Engineering Yeast Yarrowia lipolytica for Methanol Assimilation

Guokun Wang*, Mattis Olofsson-Dolk, Frederik Gleerup Hansson, Stefano Donati, Xiaolin Li, Hong Chang, Jian Cheng, Jonathan Dahlin, Irina Borodina

*Corresponding author for this work

Research output: Contribution to journalJournal articleResearchpeer-review


Conferring methylotrophy on industrial microorganisms would enable the production of diverse products from one-carbon feedstocks and contribute to establishing a low-carbon society. Rebuilding methylotrophs, however, requires a thorough metabolic refactoring and is highly challenging. Only recently was synthetic methylotrophy achieved in model microorganisms─Escherichia coli and baker's yeast Saccharomyces cerevisiae. Here, we have engineered industrially important yeast Yarrowia lipolytica to assimilate methanol. Through rationally constructing a chimeric assimilation pathway, rewiring the native metabolism for improved precursor supply, and laboratory evolution, we improved the methanol assimilation from undetectable to a level of 1.1 g/L per 72 h and enabled methanol-supported cellular maintenance. By transcriptomic analysis, we further found that fine-tuning of methanol assimilation and ribulose monophosphate/xylulose monophosphate (RuMP/XuMP) regeneration and strengthening formate dehydrogenation and the serine pathway were beneficial for methanol assimilation. This work paves the way for creating synthetic methylotrophic yeast cell factories for low-carbon economy.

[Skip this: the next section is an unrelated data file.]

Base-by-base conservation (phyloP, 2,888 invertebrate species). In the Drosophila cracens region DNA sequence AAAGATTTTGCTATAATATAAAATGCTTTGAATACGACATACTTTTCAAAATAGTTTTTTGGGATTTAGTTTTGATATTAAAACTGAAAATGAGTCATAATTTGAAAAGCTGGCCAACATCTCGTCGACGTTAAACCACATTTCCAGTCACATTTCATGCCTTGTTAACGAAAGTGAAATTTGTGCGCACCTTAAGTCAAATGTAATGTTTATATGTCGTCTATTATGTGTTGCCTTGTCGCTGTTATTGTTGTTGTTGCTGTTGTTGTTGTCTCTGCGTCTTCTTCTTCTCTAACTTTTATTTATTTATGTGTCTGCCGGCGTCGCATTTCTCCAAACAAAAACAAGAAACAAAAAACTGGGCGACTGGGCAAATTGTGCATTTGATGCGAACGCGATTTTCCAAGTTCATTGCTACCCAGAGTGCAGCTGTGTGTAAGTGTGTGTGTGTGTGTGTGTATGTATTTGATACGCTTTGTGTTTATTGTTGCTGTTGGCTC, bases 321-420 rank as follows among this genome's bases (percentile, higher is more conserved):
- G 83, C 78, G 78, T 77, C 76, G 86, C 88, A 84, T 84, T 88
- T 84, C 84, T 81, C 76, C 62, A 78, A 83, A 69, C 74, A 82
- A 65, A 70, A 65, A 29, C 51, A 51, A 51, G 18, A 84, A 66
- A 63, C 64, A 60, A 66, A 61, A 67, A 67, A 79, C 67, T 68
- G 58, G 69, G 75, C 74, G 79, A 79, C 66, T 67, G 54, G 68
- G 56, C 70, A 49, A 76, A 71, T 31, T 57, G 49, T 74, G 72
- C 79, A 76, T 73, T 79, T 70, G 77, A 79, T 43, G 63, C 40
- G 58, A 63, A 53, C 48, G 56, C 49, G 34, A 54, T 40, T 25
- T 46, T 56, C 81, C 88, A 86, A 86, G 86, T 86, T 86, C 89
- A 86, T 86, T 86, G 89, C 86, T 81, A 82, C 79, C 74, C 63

Original languageEnglish
JournalACS Synthetic Biology
Issue number12
Pages (from-to)3537–3550
Number of pages14
Publication statusPublished - 2021

Bibliographical note

Funding Information:
G.W. acknowledges the financial support from Tianjin Synthetic Biotechnology Innovation Capacity Improvement Project (TSBICIP-CXRC-041, TSBICIP-CXRC-031, and TSBICIP-CXRC-038) and Science and Technology Partnership Program, Ministry of Science and Technology of China (KY202001017). I.B. acknowledges the financial support from the Novo Nordisk Foundation (grant agreement no. NNF20CC0035580 and NNF20OC0060809) and the European Research Council under the European Union’s Horizon 2020 research and innovation programme (YEAST-TRANS project, grant agreement no. 757384). We thank Dr. Chunjun Zhan and Dr. Simone Schmitz for the insightful discussion. We thank Dr. Xiaoping Liao for the technical assistance of the omics data analysis.

Publisher Copyright:
© 2021 American Chemical Society.


  • C1 technology
  • laboratory evolution
  • synthetic biology
  • systems metabolic engineering
  • Yarrowia lipolytica


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